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‘Working people” and “ordinary working people “ what are the rest

  • #2
    Closed Accounts Posts: 222 ✭✭ VANG1


    Politicians keep using the above terms, can someone explain what they mean. How about retired people, housewives, performers, poets etc. Are they not supposed to represent everyone or are they trying to engraciate themselves to a certain group.


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Comments

  • #2


    Yes, ordinary working people is a huge voting demographic and politicians want to represent themselves and their parties as having that demographic at the forefront of their minds and policies.

    No real mystery to it.

    The same happens for pensioners, "the arts" and everybody else in some way.


  • #2


    Ordinary working people = taxpayers.


  • #2


    How about retired people, housewives, performers, poets etc.

    So how many poets do you know? More or less than the number of PAYE workers?


  • #2


    The lads on the lifetime of rock and roll.


  • #2


    Yes but are the wealthy or self employed who also pay tax included as ordinary working people, I am trying to find out who is in and who is out.


  • #2


    Ordinary working people = anyone who has a job they can be fired from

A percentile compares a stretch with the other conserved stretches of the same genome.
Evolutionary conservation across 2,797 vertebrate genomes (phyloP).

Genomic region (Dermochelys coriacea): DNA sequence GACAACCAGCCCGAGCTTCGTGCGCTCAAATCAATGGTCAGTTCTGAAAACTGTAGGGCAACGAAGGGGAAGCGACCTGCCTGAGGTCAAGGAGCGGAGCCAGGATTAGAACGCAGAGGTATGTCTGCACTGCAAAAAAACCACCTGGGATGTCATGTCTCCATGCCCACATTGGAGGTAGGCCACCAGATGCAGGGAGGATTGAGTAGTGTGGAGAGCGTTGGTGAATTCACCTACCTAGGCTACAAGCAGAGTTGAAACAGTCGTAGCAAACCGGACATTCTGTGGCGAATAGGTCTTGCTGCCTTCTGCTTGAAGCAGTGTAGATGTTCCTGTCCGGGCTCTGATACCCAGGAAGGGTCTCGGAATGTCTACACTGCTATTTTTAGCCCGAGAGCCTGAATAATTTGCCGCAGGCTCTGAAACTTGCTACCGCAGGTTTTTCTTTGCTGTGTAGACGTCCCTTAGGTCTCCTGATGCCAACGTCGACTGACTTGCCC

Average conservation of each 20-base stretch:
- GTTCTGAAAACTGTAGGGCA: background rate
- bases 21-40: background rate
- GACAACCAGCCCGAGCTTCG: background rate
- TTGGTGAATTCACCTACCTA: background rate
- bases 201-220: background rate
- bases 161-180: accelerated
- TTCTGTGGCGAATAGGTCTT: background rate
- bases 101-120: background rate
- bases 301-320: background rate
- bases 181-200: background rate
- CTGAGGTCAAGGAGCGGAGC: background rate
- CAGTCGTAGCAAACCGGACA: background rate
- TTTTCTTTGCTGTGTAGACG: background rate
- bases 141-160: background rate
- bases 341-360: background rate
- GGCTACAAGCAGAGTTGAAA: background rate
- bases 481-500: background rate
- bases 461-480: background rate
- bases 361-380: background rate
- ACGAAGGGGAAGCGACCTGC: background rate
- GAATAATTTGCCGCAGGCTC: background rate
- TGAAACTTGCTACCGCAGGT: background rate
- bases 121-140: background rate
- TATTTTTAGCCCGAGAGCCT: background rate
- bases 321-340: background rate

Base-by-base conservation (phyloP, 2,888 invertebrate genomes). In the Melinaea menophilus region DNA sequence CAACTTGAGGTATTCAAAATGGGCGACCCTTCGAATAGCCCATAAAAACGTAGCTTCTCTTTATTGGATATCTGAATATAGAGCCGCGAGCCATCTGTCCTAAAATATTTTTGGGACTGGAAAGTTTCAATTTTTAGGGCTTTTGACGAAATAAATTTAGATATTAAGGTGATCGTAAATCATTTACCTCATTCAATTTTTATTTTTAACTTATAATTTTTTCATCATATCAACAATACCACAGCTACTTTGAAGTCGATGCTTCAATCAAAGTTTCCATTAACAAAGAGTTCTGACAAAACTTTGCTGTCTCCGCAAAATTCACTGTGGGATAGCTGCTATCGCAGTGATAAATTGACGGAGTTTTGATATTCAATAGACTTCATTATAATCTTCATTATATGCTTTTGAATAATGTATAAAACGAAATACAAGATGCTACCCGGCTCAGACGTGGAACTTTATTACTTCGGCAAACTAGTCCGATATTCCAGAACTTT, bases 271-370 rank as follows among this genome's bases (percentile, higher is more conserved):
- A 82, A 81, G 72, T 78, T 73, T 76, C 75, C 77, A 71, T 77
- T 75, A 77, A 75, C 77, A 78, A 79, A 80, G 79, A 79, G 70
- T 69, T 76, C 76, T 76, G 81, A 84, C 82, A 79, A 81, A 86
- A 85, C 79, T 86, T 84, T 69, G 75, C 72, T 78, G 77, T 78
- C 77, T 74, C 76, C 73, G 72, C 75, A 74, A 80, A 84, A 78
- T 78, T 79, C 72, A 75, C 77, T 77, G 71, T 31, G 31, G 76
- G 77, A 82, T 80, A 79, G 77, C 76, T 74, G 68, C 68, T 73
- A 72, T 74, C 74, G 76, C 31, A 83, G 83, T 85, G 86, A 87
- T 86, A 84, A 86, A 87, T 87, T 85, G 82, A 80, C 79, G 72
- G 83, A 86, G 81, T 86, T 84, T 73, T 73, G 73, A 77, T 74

Working people = politicians, public servants, teachers, recipients of payments from NGO's etc.


  • #2


    Thanks, that’s very helpful, ordinary working people can be fired and working people Like public servants have a job for life and pension.


  • #2


    For the parties of the left there is a class element to it. When SF says "ordinary working people" they mean taxi drivers, porters, nurses, retail workers etc....ie non-professional working classes. Because that's' where they're trying to get new votes from. They're certainly not referring to the doctors, lawyers and other professionals or those working in the multinational sector.


  • #2


    Thanks, I like to think we all are working and that we need all people to make an economy no matter what type of worker you are.


  • #2


    ‘Ordinary working people’ is used because ‘working class’ no longer means working and often represents those on lifelong welfare, ‘ordinary working people’ I always took to mean the working class who actually work.


  • #2


    VANG1 wrote: »
    Yes but are the wealthy or self employed who also pay tax included as ordinary working people, I am trying to find out who is in and who is out.

    I think you are asking us to help you out with rudimentary comprehension here. No, the wealthy are not ordinary working people because being wealthy is not ordinary by definition.


  • #2


    ‘Ordinary working people’ is used because ‘working class’ no longer means working and often represents those on lifelong welfare, ‘ordinary working people’ I always took to mean the working class who actually work.

    That term working class has been abused alright, but even Karl Marx wouldn't have seen the perennial unemployed as working class.


  • #2


    fvp4 wrote: »
    That term working class has been abused alright, but even Karl Marx wouldn't have seen the perennial unemployed as working class.